The answer: sideways. The Big 3's total revenue last quarter dipped 3%, one more proof point on how sluggish the ad biz is. And given their clout-Ad Age data show Omnicom Group, Interpublic Group of Cos. and WPP Group last year controlled 43.7% of the global advertising and marketing services sectors-these three superagencies are a good industry barometer.
The numbers reveal the Big 3's global ad revenue dropped 4.9% in the first quarter, while total revenue for other disciplines-direct, promotion, PR, research-dipped 1.3%. That supports the theory that marketing services outperform advertising in a downturn.
"Other" adds up: Advertising brought in less than half-49.5%-of the Big 3's quarterly revenue. Those who toil in what used to be derided as "below the line" disciplines are now the majority.
On a regional basis, the U.S. fell farther (2.7%) than the rest of the world (down 1.9%), the Big 3's results show. But there is some noise in the data; for example, last quarter's non-U.S. numbers got a boost because WPP's results include revenue from Tempus, the U.K.-based media buying venture it bought late last year.
The Big 3 are in the same club, but they are distinct. Omnicom is the biggest in revenue and the standout performer in profits. For revenue, it's dependent on the U.S. (59%); more than half its business is in marketing services. Interpublic is second biggest in revenue, reliant on the U.S. (58% of revenue) and traditional advertising (59%). WPP follows Interpublic in revenue; it gets more than half of revenue from abroad, and more than half its revenue comes from operations outside traditional advertising.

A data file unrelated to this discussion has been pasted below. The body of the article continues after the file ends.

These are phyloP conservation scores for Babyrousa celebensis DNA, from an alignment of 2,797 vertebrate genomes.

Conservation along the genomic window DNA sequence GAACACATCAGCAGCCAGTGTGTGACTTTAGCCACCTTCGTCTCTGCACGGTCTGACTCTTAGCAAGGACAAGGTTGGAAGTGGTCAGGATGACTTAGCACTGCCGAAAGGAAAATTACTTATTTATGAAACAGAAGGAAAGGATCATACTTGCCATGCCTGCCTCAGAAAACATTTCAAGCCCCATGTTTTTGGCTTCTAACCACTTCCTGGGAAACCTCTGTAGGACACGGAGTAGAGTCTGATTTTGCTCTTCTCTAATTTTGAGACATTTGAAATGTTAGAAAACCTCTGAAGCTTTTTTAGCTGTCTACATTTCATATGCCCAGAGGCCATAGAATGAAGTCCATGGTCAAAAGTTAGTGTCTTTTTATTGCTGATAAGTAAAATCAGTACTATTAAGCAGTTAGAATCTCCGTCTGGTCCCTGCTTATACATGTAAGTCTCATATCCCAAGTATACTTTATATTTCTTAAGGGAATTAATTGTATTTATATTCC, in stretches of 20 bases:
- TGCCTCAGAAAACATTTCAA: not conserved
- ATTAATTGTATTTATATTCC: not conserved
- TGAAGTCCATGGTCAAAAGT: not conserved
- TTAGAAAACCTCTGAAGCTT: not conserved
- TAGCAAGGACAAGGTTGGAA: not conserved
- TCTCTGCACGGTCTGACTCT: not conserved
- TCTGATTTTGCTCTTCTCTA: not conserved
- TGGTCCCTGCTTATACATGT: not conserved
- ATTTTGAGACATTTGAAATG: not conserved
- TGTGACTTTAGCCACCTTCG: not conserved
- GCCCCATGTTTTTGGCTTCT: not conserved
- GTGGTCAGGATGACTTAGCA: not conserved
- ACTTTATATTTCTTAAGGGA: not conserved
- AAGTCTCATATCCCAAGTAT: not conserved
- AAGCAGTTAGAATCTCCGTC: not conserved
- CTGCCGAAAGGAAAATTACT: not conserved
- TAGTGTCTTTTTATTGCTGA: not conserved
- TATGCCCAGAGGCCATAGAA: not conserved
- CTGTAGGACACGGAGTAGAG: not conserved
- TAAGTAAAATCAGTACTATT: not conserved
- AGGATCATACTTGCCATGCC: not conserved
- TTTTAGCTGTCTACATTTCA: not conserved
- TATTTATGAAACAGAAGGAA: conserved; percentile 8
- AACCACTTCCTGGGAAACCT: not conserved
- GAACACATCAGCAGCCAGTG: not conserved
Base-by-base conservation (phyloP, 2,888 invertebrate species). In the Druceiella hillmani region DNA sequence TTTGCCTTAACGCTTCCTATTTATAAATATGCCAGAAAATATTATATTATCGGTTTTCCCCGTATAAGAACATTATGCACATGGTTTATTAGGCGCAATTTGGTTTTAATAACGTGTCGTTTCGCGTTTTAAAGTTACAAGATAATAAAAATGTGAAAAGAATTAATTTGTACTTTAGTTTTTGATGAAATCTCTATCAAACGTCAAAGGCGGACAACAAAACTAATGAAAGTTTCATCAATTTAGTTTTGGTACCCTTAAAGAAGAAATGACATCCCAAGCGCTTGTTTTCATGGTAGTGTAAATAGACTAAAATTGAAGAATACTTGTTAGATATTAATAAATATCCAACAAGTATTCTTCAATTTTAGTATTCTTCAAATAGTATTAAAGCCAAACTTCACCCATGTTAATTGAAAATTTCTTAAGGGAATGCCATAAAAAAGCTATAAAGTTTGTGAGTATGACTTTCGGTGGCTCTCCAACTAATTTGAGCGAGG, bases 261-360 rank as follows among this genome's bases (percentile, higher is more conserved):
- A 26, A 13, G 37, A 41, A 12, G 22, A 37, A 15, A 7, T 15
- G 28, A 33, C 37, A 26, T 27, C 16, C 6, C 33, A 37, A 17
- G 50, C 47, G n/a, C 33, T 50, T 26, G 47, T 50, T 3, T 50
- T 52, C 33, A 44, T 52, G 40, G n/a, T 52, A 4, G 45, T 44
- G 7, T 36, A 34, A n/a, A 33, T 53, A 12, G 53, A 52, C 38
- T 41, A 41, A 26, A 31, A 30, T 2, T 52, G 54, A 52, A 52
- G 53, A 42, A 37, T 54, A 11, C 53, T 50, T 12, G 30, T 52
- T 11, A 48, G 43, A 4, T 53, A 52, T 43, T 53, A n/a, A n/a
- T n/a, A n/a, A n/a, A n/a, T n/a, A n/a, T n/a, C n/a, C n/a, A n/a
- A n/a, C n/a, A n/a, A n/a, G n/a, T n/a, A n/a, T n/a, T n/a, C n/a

Omnicom's first-quarter results were reliable, as Wall Street expected. As it has every quarter since 1994, Omnicom delivered an increase in year-over-year net earnings per share. It met analysts' EPS expectations dead on. WPP reveals quarterly revenue but not profit; the stock dipped on its report.
Interpublic's U.S. revenue skidded 18% vs. combined Interpublic/True North Communications revenue a year ago, a steeper drop-off than it saw abroad-a problem, considering the company is so dependent on the home market. Interpublic's ad business crashed 17%, again a bigger fall than in its other ventures-another problem, since Interpublic is so reliant on traditional advertising. (Then again, think of the upside when the U.S. ad business rebounds.)
So what about that lousy revenue? Sean Orr, Interpublic's chief financial officer, offered analysts a convoluted explanation on how Interpublic measured up: If WPP (including acquisitions) and Interpublic had the same geographic mix, they would have had similar declines in revenue.
But it's also true that Omnicom and Interpublic are equally reliant on the slumping U.S. market, yet Omnicom's U.S. revenue soared 14% while Interpublic's crashed 18%.
The divergent tale of Interpublic and Omnicom is remarkable. Interpublic began last year with 48,000 employees. At midyear, it bought True North Communications to create the new industry leader. Except it didn't work out that way.
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After account losses, layoffs, office closings and client cutbacks in spending, Interpublic's first-quarter revenue was up only 9% from what Interpublic reported one year ago (before it owned True North).
Omnicom got nearly that much growth (8%) without having to buy True North. (Though Omnicom, by snaring clients such as Quaker Oats Co. and DaimlerChrysler, has ended up owning a good chunk of True North's old business.) Interpublic last year cut 5,200 jobs and eliminated another 1,000 in the first quarter, leaving it with about 53,000 employees. Omnicom added 1,000 jobs last year, giving it more than 57,000 employees.
Interpublic last quarter met Wall Street's earnings expectations through aggressive cost cutting. Over the long term, though, a business cannot grow by shrinking.